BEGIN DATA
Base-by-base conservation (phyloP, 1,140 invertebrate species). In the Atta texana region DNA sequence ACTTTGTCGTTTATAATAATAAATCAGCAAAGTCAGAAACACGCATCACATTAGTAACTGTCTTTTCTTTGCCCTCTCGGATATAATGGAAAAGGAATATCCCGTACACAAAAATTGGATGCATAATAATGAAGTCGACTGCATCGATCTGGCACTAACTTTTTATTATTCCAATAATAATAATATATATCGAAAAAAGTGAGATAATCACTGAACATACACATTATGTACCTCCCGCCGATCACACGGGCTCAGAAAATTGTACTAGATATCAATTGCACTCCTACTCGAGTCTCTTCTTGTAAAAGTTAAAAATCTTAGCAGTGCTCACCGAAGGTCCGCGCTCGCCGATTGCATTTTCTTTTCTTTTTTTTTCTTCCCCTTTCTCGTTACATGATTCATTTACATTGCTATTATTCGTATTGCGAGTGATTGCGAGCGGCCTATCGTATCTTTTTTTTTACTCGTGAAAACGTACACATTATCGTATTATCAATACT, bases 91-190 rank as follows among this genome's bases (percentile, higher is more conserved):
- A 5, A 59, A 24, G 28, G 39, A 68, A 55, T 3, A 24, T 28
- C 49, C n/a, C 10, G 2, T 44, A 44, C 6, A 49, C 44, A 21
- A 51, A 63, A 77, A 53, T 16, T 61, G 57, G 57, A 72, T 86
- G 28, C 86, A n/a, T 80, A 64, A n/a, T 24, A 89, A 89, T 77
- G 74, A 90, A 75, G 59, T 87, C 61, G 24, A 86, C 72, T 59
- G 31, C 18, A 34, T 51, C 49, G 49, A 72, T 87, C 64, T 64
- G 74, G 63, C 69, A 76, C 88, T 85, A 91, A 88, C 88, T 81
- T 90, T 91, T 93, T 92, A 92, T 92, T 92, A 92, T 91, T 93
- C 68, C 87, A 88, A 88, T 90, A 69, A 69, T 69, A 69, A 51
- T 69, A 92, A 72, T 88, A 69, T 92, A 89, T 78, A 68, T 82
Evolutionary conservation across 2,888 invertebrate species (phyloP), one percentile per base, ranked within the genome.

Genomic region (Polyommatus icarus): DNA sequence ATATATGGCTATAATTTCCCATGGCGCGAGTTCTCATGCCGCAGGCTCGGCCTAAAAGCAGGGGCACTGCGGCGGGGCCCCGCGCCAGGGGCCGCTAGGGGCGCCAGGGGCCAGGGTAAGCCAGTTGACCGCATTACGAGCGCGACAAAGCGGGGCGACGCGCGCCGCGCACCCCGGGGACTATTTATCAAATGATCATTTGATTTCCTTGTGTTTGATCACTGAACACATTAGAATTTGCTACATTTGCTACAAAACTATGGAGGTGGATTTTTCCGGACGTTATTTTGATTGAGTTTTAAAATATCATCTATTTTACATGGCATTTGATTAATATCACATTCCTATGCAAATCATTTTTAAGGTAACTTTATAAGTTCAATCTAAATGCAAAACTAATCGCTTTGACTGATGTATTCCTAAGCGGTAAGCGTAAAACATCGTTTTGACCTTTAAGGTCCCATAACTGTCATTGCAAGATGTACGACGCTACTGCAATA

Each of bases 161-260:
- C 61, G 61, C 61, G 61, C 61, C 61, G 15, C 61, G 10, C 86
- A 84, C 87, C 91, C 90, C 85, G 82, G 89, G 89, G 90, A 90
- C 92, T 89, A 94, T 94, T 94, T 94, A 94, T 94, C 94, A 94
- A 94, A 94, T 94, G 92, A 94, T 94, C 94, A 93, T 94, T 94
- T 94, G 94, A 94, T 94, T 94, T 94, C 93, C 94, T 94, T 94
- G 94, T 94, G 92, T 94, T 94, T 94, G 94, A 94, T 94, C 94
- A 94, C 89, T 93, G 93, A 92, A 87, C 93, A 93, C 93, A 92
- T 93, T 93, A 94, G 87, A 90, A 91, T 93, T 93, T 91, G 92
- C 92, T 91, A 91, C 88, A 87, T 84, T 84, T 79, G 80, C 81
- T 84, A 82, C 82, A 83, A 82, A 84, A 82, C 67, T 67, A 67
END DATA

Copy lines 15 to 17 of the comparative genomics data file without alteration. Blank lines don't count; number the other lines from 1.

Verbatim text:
- C 61, G 61, C 61, G 61, C 61, C 61, G 15, C 61, G 10, C 86
- A 84, C 87, C 91, C 90, C 85, G 82, G 89, G 89, G 90, A 90
- C 92, T 89, A 94, T 94, T 94, T 94, A 94, T 94, C 94, A 94